Showing posts with label Joan Cusack. Show all posts
Showing posts with label Joan Cusack. Show all posts

Sunday, 15 April 2012

Toy Story 2

"Your not a collectors item... You're a toy!"

Toy Story 2 finds the hero of Toy Story kidnapped by a rare toy collector. Woody (Tom Hanks) is taken from his owner, Andy and kept in a Perspex box ready to be shipped to Japan where he will become an exhibit in a toy museum. In an attempt to rescue Woody, Buzz Lightyear (Tim Allen), Rex, Slinky, Mr Potato Head and Hamm head out of the safety of Andy’s room and into the open world in order to rescue him. Woody meanwhile has discovered that he was a big hit in the 50s and had his own TV show. He has to decide if his place is back with Andy or with his new Roundup friends.

What started out as a direct to video movie became one of the best loved sequels of all time. I personally don’t think it is as good as the original but I only The Godfather Part II is a better sequel in my opinion. The story is much more sprawling than Toy Story and it encompasses many more locations. The plot is fun and exciting but isn’t as neat as the original film. I like that the plot touches upon how toys feel when they are no longer played with, a theme present in both Toy Story 1 & 2 and the main theme of the third instalment.  It is beefed up by the introduction of some new characters, including Buzz’s nemesis Zurg and Woody’s Roundup Gang; Jessie, Stinky Pete and Bullseye. I found Jessie a bit irritating but liked the additions on the whole. In addition characters from the first instalment are given greater depth, with Slinky’s rear end developing its own character and Rex becoming much more rounded and less one dimensional. While making the original film, Pixar were unable to secure the rights to use Barbie but after the success of that film, Barbie makes an appearance here with obvious product placement.

The animation isn’t notably different from the original but is perhaps more detailed. I don’t think the film is as funny as the original but there are still funny moments. The car chase scene stands out both in terms of humour and action. The addition of a second Buzz presented plenty of laughs and the references to Jurassic Park, Star Wars and James Bond are also enjoyable. The toy’s dreams and fears are explored in greater detail here, something that is seen early on when they panic about being sold in a yard sale.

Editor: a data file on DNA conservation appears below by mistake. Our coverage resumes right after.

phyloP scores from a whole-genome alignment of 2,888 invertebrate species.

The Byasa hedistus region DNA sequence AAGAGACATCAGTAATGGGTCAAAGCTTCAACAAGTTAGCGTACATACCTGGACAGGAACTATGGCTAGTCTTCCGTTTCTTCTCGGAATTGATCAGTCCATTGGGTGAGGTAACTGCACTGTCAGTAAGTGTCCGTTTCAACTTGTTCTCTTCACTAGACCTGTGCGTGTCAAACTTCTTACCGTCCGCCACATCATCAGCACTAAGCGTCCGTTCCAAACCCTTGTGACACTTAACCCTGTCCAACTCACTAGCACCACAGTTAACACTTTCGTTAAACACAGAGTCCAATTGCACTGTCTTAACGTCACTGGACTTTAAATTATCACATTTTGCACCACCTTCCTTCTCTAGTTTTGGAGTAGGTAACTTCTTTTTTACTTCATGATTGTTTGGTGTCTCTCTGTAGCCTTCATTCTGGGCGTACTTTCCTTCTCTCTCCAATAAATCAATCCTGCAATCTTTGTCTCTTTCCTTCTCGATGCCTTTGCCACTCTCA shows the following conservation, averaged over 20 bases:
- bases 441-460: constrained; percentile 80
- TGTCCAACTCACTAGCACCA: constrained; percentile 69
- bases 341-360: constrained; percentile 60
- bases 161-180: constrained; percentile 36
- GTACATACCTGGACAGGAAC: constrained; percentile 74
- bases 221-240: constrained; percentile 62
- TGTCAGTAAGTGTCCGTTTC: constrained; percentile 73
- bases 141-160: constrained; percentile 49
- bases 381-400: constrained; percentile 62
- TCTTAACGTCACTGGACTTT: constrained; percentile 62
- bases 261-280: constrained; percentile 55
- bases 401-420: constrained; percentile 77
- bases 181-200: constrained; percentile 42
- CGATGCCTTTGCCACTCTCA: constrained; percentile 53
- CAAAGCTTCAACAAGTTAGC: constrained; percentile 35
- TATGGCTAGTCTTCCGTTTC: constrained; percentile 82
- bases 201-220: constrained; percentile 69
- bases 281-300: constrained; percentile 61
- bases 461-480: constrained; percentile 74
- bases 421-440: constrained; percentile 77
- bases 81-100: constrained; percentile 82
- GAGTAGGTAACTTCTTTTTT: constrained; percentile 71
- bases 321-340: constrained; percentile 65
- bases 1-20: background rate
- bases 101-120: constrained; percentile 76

Overall this is a very good film but is in my view the weakest of the trilogy. That being said, it is still funnier and more action packed than 90% of animations and doesn’t follow the tradition of lazy, cash-in sequel.   


Saturday, 10 March 2012

High Fidelity

Record Store owner Rob (John Cusack) is the focus of this story about a man who has difficulty understanding why his relationships always fail. After being dumped by long term girlfriend Laura (Iben Hjejle), Rob decides to look up his top five exes to find out where he has been going wrong. Rob spends most of his time surrounded by records either at home or in his shop where he is always in the company of his employees/friends Dick (Todd Louiso) and Barry (Jack Black). There they discuss music with an annoying sense of elitism and openly mock the ignorance of customers who they deem unworthy of their musical knowledge.  

The narrative of the film is told with Cusack’s Rob breaking the forth wall and talking directly to the audience. I think this works well and allows the audience to feel a part of Rob’s life and the world which the film creates. The story is fairly interesting and the film mostly entertaining but I didn’t find it very funny. There were a couple of laughs but this is much more of a drama-comedy than comedy-drama. At times I felt incredibly uncomfortable in the record store setting. Jack Black’s attempt to ridicule people for their musical taste reminded me of every time I went into a record shop or video game shop as a child and was confronted by the same sort of vehement when I asked about something which wasn’t to the shop staff’s liking. It at least recreates a realistic record store feel.  

The acting was fairy good. Cusack comes off as the kind of easy going guy you’d want to go for a drink with but I didn’t think that his redemption was complete. He is well cast in the role and is convincing. Jack Black, someone who I’m not usually keen on, was very well cast as the snotty music shop assistant and stole the scenes he was in. Todd Louiso pulls off the geeky but shy character well and Iben Hjejle is excellent as Cusack’s ex. She is the only main character living in the real world and brings a sense of adulthood to the film.

I’m not as keen on this film as many of the reviews I’ve read. It’s not bad but I was a bit put off by the setting and felt alienated from it. My musical knowledge is not great so much of it went over my head. There wasn’t very much comedy but I did like the way it was filmed and enjoyed watching John Cusack’s character battle himself to the realisation that his future mattered and it was he who could do something about it.